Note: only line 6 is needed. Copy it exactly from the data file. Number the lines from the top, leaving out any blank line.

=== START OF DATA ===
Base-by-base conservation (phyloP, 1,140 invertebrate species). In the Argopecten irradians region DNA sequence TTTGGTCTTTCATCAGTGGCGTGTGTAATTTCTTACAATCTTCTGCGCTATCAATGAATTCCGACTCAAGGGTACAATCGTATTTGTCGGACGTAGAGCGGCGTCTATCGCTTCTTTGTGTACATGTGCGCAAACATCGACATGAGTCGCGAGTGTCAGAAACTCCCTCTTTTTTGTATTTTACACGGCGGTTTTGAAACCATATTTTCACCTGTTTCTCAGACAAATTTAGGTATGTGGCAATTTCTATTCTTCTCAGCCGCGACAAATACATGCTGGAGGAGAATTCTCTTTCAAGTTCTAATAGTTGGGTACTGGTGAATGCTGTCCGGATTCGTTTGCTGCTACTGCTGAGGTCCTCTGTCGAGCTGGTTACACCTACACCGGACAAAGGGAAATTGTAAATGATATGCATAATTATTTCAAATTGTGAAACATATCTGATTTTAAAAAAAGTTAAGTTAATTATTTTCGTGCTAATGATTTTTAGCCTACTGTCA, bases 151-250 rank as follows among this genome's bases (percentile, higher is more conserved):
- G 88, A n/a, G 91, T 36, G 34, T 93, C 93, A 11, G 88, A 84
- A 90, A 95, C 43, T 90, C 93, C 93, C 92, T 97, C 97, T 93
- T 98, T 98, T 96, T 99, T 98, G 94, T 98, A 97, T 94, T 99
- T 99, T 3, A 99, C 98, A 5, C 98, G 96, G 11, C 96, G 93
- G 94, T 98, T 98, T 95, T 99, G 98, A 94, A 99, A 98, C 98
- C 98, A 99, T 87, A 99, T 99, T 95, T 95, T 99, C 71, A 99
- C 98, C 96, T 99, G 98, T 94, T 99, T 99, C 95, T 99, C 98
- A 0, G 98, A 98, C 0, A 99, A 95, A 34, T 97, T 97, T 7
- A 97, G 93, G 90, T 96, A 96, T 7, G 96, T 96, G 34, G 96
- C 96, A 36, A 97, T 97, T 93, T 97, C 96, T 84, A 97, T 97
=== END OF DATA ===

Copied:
- G 94, T 98, T 98, T 95, T 99, G 98, A 94, A 99, A 98, C 98